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Near strike by Hollywood crews could be just the start

The day before Los Angeles-based art department coordinator Crystal Hopkins voted against her union’s proposed new contract, she stepped down as president of Local 871.

Hopkins said she was resigning from the post she won in 2018 in part because of concerns about the new agreement negotiated by the International Alliance of Theatrical Stage Employees.

“I couldn’t publicly carry, or in good conscience support, a deal that I felt did not reflect the will of the membership,” Hopkins said in an interview.

The resignation was a blow to the union’s leaders, who have long counted on the heads of its various locals — representing costumers, grips, prop masters, makeup artists and other film set workers — to rally behind the contracts they negotiate.

Although the contract was narrowly ratified, a slight majority of members in IATSE’s West Coast locals rejected the proposed deal, reflecting deep discord within the ranks.

The close vote portends a new era of labor activism inside the 128-year-old union and could pose a clear challenge to the leadership of IATSE President Matthew Loeb, union members and labor experts said.

Loeb, who was first elected in 2008, was appointed by union delegates to another four-year term in July after he ran unopposed. But Loeb could face opposition in the future from younger, more militant members who’ve grown impatient with worsening working conditions and IATSE’s long tradition of avoiding nationwide walkouts. IATSE members in October overwhelmingly supported a strike authorization vote for the first time in its history.

“I would be shocked if there is not a wave of activist-driven changing of leadership throughout most of the locals,” said Jason Brotman, an assistant editor and co-chair of the young workers’ group at Local 700, the Motion Picture Editors Guild. “Members who started their career in the wake of the Great Recession have very little tolerance for status quo thinking. The IA is going to be a much more activist union going forward.”

In a sign of the shift, five of 13 West Coast locals within IATSE that represent about 40,000 film industry workers rejected the proposed contract. By comparison, 12 West Coast locals supported the previous contract.

“I think it’s pretty shocking,” said Steve Ross, a history professor at the University of Southern California who specializes in Hollywood labor unions. “Rank-and-file workers feel they were not listened to.”

An IATSE spokesperson declined to comment.

For his part, Loeb has hailed the contract, even calling it a “Hollywood ending.”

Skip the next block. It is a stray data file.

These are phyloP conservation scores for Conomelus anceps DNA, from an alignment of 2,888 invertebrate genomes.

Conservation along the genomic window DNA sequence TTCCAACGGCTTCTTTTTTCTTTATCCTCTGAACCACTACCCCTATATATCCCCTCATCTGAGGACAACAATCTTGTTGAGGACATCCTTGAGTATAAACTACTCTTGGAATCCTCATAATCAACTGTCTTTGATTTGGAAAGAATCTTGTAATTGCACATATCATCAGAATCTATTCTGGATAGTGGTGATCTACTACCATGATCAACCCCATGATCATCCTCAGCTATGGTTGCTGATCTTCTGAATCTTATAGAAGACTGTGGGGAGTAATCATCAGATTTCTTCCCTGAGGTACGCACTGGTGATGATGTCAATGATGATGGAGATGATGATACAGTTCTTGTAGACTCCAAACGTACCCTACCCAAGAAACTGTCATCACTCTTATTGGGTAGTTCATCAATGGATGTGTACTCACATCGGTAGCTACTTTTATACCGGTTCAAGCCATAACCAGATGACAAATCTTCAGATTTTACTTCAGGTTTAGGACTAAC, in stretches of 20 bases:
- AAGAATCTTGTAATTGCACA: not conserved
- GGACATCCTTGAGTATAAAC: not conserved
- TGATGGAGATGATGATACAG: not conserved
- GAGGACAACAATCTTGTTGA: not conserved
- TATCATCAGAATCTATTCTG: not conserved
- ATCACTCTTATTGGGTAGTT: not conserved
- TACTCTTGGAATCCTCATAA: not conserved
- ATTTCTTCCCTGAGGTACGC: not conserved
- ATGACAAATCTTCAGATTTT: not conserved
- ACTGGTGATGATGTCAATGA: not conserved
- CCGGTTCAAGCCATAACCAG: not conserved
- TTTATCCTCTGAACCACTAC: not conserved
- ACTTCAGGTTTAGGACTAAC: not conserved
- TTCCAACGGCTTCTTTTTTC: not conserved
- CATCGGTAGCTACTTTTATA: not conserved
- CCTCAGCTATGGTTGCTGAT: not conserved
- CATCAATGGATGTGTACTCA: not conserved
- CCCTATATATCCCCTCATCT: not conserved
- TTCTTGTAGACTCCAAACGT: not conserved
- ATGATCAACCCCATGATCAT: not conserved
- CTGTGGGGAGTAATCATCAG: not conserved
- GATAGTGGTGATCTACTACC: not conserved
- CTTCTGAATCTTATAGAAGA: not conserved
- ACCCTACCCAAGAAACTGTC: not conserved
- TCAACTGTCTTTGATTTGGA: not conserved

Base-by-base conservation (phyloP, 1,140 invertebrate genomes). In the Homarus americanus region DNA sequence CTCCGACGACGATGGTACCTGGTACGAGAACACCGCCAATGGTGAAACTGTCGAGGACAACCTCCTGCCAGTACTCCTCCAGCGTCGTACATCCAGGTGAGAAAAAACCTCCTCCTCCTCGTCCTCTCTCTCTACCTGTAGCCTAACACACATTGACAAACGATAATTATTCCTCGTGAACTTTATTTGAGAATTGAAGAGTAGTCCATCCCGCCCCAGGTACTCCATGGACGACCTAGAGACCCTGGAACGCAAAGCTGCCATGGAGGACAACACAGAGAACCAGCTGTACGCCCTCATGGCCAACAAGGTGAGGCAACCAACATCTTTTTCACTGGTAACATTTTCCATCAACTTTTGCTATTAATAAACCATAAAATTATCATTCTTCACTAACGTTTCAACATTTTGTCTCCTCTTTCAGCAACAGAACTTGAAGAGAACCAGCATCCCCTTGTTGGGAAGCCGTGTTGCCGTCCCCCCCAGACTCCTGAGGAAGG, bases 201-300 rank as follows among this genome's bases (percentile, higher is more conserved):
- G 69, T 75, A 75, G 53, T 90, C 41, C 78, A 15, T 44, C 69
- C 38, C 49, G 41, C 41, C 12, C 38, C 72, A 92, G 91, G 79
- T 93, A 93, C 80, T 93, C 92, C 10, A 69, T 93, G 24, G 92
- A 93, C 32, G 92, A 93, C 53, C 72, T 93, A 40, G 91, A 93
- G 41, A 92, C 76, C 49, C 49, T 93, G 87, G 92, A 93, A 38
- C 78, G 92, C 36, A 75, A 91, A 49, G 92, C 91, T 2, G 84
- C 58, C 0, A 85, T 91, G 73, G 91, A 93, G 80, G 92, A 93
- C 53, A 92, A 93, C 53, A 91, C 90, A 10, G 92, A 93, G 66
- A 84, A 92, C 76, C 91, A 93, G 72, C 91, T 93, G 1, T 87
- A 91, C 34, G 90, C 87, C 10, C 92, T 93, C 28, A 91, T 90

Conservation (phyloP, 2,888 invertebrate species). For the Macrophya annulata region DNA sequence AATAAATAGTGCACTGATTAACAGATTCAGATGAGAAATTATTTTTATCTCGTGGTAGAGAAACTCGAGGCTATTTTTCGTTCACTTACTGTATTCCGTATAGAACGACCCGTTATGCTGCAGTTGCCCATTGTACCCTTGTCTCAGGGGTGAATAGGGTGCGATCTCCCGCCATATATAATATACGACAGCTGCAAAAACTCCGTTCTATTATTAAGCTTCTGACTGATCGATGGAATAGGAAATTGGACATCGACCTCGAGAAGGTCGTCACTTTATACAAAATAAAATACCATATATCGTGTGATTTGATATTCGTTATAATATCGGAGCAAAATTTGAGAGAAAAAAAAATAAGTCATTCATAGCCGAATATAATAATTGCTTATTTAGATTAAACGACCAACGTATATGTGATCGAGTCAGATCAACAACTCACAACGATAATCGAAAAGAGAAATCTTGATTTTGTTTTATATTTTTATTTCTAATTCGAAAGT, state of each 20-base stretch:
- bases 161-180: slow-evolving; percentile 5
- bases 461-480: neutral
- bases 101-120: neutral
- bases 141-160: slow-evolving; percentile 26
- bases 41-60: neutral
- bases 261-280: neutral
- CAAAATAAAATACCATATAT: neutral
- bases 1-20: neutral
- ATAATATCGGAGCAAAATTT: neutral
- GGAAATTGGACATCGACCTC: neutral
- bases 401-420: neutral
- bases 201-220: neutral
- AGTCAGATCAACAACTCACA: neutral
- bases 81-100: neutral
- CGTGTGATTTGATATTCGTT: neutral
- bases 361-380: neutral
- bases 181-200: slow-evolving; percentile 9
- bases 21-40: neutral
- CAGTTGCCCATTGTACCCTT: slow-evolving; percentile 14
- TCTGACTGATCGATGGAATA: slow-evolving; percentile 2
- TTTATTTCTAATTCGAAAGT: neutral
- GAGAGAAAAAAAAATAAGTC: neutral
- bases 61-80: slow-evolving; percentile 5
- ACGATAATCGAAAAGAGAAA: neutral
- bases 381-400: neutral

“From start to finish, from preparation to ratification, this has been a democratic process to win the very best contracts,” Loeb said in a recent statement. “The vigorous debate, high turnout, and close election, indicates we have an unprecedented movement-building opportunity to educate members on our collective bargaining process and drive more participation in our union long-term.”

Loeb cited a number of important gains in the new contract, which covers 60,000 film and TV industry workers nationwide.

The contract provides 54 hours guaranteed rest after five-day weeks and 3% wage increases in line with those of other unions. Producers also agreed to boost compensation for the lowest-paid crafts and cover a $370-million deficit in IATSE’s health and pension plans, which faced higher costs during the pandemic.

“Everybody got a little something out of this contract,” said Hollywood makeup artist Geneva Nash-Morgan, who has been in the union 33 years. “This is one of the best contracts I’ve ever seen.”

But, after month of negotiations, many union members expected more. They contended that the agreement did not do enough to improve working conditions and reduce long hours on sets, a long-standing complaint. Crews could still work 14-hour days, for example.

While IATSE leaders had started negotiations with producers in May, the mood among workers shifted this summer and fall as the talks dragged on.

“The conversation had changed and I don’t know that it was given the space and the deference that it truly deserved,” Hopkins said. “There was just this whole like instantaneous culture shift.”

The Oct. 21 fatal shooting of cinematographer Halyna Hutchins on the set of the Alec Baldwin movie “Rust” in New Mexico further heightened concerns about unsafe working conditions.

“Anybody that was on the fence said, ‘You know what? Enough is enough,’” said Brotman, who voted against the contract. “There is now grassroots connection and communication between members across the industry and there’s literally no way to stop that.”

Local 80, which represents grips like Patrick Blake who haul heavy equipment, had the biggest margin of no votes among West Coast locals, with 70% of 2,616 ballots rejecting the contract.

Blake wanted a guaranteed 12-hour turnaround time between film shoots like actors have. The contract provides a 10-hour minimum turnaround time.

“It’s just enough to keep us all going without ruffling too many feathers along the way,” said Blake, a 26-year industry veteran. “We’re going to be in another impasse in a short amount of time because this is just a pacifier.”

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